My Shoes Are Killing Me
PoemsBook - 2015
A collection of poems that reflects on the passage of time, the fleetingness of dreams, and recounting the past.
Winner of the 2015 Governor General's Award for Poetry
Winner of the 2015 Canadian Jewish Literary Award for Poetry
In My Shoes are Killing Me, poet Robyn Sarah reflects on the passing of time, the fleetingness of dreams, and the bittersweet pleasure of thinking on the "hazardous . . . treasurehouse" that is the past. Natural, musical, meditative, warm, and unexpectedly funny, this is a restorative and moving collection from one of Canada's most well-regarded poets.
Robyn Sarah is the author of nine previous collections. Ten of her poems have appeared on The Writer's Almanac, and her work has been anthologized in Garrison Keillor's Good Poems for Hard Times (2005), The Norton Anthology of Poetry (2005), and The Bedford Introduction to Literature (2001).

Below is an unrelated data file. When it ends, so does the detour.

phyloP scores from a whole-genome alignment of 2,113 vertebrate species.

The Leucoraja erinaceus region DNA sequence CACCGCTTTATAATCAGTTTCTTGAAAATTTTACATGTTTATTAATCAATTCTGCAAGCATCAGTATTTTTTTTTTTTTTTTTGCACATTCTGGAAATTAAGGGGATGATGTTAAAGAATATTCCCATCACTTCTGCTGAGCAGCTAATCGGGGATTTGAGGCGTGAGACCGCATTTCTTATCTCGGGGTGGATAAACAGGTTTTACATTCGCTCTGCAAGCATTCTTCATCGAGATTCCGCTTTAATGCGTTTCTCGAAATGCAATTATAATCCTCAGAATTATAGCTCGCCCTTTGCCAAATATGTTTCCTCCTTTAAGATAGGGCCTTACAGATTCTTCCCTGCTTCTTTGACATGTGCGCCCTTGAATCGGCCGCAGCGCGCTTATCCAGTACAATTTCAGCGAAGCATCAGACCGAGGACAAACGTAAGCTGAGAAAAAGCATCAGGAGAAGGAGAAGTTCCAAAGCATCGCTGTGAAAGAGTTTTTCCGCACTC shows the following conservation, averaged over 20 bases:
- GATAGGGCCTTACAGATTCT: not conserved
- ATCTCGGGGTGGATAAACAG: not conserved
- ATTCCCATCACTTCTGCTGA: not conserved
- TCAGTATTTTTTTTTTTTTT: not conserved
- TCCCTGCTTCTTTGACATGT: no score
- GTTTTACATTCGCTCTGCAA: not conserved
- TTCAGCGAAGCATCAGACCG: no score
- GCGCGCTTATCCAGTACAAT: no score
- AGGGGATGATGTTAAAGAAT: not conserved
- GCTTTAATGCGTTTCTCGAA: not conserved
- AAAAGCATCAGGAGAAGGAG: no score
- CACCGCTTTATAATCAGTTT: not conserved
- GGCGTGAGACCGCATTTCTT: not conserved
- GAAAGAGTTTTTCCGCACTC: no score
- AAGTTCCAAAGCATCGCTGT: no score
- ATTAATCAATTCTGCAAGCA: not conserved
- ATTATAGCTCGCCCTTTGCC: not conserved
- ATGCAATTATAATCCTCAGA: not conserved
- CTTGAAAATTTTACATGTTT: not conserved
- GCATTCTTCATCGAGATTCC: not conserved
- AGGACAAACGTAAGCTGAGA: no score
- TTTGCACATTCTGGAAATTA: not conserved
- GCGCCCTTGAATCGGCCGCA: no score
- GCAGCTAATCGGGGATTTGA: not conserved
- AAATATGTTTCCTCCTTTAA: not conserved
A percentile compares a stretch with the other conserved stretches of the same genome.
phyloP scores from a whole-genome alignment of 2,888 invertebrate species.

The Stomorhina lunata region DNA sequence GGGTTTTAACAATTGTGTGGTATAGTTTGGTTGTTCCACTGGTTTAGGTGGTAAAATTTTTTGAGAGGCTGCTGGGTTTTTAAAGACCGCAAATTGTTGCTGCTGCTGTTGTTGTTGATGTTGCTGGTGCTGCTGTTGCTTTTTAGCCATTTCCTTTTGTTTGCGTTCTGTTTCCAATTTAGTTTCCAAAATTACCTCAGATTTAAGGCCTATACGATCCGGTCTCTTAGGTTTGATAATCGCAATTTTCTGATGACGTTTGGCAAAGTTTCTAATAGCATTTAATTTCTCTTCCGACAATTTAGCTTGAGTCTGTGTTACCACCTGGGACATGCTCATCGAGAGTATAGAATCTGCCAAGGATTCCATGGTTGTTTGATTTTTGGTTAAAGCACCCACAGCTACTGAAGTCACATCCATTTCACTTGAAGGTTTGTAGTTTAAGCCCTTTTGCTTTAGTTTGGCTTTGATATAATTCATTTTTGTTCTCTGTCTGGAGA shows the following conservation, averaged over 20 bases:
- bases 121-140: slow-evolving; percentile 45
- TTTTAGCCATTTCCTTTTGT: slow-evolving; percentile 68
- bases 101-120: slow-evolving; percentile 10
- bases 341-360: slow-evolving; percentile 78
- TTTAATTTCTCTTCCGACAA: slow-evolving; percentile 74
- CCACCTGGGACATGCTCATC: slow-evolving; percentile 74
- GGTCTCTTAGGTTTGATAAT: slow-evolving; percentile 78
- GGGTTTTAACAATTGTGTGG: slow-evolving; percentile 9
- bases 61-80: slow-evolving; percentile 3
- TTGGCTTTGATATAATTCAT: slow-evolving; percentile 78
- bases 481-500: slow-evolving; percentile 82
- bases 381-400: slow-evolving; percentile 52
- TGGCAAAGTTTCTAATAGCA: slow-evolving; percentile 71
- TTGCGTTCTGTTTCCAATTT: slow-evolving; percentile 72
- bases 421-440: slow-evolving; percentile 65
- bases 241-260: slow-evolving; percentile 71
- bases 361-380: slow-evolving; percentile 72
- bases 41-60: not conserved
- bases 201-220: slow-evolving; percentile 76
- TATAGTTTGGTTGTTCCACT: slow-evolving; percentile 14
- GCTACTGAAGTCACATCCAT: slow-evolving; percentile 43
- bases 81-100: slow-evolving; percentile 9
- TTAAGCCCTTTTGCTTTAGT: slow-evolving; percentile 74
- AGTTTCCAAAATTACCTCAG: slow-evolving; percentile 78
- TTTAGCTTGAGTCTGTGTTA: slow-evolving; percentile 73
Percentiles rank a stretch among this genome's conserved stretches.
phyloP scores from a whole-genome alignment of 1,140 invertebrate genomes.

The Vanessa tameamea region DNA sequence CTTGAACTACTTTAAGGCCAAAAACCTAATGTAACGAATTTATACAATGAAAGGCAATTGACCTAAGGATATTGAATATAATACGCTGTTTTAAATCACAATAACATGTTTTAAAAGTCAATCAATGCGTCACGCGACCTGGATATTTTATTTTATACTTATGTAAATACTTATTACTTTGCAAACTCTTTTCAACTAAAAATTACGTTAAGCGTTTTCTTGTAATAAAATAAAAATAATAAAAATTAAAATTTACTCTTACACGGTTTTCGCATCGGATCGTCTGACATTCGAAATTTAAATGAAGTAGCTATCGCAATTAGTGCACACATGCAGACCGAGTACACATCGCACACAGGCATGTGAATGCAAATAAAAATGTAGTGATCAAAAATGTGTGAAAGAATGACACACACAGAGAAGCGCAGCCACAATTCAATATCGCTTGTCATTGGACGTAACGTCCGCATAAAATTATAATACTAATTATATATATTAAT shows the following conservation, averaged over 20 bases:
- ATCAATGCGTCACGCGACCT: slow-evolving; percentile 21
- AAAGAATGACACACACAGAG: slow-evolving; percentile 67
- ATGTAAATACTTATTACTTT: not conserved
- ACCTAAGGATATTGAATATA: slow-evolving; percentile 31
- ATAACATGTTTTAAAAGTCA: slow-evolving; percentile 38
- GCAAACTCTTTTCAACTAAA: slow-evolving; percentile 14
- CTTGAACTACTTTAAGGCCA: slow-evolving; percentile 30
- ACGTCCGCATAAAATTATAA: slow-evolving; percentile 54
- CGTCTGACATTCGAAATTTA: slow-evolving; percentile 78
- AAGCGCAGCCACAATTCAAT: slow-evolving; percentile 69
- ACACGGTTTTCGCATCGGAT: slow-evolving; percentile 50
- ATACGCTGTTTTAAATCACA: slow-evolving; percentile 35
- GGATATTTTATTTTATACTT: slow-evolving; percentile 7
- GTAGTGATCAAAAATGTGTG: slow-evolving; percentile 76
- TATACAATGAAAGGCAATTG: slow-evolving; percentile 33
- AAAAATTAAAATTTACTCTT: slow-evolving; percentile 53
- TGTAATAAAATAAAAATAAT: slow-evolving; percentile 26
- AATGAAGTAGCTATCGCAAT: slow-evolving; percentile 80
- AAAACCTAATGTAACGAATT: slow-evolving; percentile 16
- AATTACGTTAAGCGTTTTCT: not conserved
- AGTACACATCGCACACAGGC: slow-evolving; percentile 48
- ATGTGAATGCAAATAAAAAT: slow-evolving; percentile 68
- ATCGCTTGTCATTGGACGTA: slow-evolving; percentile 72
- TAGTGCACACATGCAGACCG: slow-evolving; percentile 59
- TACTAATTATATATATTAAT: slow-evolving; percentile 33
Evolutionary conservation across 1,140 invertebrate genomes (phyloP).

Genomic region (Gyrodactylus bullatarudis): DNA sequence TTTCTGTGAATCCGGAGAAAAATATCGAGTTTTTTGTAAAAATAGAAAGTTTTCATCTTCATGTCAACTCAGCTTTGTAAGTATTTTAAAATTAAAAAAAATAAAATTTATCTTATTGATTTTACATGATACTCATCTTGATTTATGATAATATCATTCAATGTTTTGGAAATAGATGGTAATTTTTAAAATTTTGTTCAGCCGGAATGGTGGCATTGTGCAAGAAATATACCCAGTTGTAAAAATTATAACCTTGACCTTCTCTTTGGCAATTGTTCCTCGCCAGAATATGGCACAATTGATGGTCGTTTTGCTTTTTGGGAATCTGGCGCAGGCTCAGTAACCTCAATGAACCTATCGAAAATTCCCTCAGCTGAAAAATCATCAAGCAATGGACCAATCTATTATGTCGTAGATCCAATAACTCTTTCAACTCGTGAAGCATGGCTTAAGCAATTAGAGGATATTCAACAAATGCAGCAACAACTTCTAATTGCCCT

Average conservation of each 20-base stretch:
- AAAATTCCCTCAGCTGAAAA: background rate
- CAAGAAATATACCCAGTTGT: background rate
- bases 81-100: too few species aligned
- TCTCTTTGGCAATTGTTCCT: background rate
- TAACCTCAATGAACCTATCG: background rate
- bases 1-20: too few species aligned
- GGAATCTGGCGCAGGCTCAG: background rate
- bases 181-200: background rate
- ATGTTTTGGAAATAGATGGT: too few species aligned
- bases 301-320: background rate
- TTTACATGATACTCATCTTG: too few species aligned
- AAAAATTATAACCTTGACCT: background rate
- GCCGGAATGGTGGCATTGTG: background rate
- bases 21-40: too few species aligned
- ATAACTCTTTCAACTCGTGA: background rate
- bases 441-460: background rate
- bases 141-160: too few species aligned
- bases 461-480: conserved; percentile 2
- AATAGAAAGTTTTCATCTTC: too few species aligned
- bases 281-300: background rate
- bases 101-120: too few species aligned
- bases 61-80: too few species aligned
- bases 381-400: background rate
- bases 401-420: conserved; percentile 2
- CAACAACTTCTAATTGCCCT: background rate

queue upon the wires like birds
and wing off, one by one."
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We wake each day and strap the time on our wrists. We have lists of things to do and get. A life of preparation, a life of errands. Laying the table over and over for a feast that never materializes. What time is it? What time is it?
How many times
can a person make dinner? wash up the dishes?
cut one’s fingernails? it is all,
and always, to do again,
while things we didn’t do, and never will,
queue up on the wires like birds
and wing off, one by one . . .
I wanted to write subtitles
for a movie of trees rustling in the wind,
for I have always loved the sound
of wind in leaves, the sound of trees
talking to each other in their own language,
and I have always known
that what they say is true.
you remembered the chestnut that sprouted
in the children’s sandbox one spring,
the seedling you nurtured in a flowerpot,
then in a bucket, then in a dug bed
where it grew to a sapling, then to a full-sized tree
that blossoms now each year
in front of a house no longer yours
No need to be afraid
of darkling words
whose sense eludes.
Live with them a while,
let them grow familiar . . .
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